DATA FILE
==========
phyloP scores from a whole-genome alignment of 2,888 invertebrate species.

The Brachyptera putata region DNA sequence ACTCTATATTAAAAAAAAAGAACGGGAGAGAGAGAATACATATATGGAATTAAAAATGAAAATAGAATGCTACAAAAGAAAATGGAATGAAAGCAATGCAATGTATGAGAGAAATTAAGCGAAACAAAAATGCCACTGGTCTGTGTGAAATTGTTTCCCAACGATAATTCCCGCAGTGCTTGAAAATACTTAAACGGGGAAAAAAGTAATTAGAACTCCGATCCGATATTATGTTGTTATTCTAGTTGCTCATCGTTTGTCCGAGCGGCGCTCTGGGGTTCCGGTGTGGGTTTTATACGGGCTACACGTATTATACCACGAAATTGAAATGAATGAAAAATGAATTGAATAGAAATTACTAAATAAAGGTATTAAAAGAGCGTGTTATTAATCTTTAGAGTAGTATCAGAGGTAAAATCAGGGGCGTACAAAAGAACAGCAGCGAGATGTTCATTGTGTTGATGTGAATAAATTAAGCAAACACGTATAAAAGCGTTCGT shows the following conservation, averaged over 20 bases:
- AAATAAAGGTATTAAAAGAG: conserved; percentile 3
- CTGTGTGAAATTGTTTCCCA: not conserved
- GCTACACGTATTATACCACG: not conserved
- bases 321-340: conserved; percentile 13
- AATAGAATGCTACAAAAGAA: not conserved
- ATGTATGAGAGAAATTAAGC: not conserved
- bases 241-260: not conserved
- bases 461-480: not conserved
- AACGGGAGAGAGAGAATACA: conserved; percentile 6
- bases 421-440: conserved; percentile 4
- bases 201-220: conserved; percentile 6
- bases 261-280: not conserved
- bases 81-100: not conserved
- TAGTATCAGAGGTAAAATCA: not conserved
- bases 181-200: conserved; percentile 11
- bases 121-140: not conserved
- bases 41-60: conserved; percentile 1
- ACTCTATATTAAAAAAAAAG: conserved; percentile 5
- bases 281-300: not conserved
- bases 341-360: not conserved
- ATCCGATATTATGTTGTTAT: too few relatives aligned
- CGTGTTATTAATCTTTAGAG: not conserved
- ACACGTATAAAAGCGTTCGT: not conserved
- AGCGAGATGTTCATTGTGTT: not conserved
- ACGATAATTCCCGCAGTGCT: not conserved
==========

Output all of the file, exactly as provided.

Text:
phyloP scores from a whole-genome alignment of 2,888 invertebrate species.

The Brachyptera putata region DNA sequence ACTCTATATTAAAAAAAAAGAACGGGAGAGAGAGAATACATATATGGAATTAAAAATGAAAATAGAATGCTACAAAAGAAAATGGAATGAAAGCAATGCAATGTATGAGAGAAATTAAGCGAAACAAAAATGCCACTGGTCTGTGTGAAATTGTTTCCCAACGATAATTCCCGCAGTGCTTGAAAATACTTAAACGGGGAAAAAAGTAATTAGAACTCCGATCCGATATTATGTTGTTATTCTAGTTGCTCATCGTTTGTCCGAGCGGCGCTCTGGGGTTCCGGTGTGGGTTTTATACGGGCTACACGTATTATACCACGAAATTGAAATGAATGAAAAATGAATTGAATAGAAATTACTAAATAAAGGTATTAAAAGAGCGTGTTATTAATCTTTAGAGTAGTATCAGAGGTAAAATCAGGGGCGTACAAAAGAACAGCAGCGAGATGTTCATTGTGTTGATGTGAATAAATTAAGCAAACACGTATAAAAGCGTTCGT shows the following conservation, averaged over 20 bases:
- AAATAAAGGTATTAAAAGAG: conserved; percentile 3
- CTGTGTGAAATTGTTTCCCA: not conserved
- GCTACACGTATTATACCACG: not conserved
- bases 321-340: conserved; percentile 13
- AATAGAATGCTACAAAAGAA: not conserved
- ATGTATGAGAGAAATTAAGC: not conserved
- bases 241-260: not conserved
- bases 461-480: not conserved
- AACGGGAGAGAGAGAATACA: conserved; percentile 6
- bases 421-440: conserved; percentile 4
- bases 201-220: conserved; percentile 6
- bases 261-280: not conserved
- bases 81-100: not conserved
- TAGTATCAGAGGTAAAATCA: not conserved
- bases 181-200: conserved; percentile 11
- bases 121-140: not conserved
- bases 41-60: conserved; percentile 1
- ACTCTATATTAAAAAAAAAG: conserved; percentile 5
- bases 281-300: not conserved
- bases 341-360: not conserved
- ATCCGATATTATGTTGTTAT: too few relatives aligned
- CGTGTTATTAATCTTTAGAG: not conserved
- ACACGTATAAAAGCGTTCGT: not conserved
- AGCGAGATGTTCATTGTGTT: not conserved
- ACGATAATTCCCGCAGTGCT: not conserved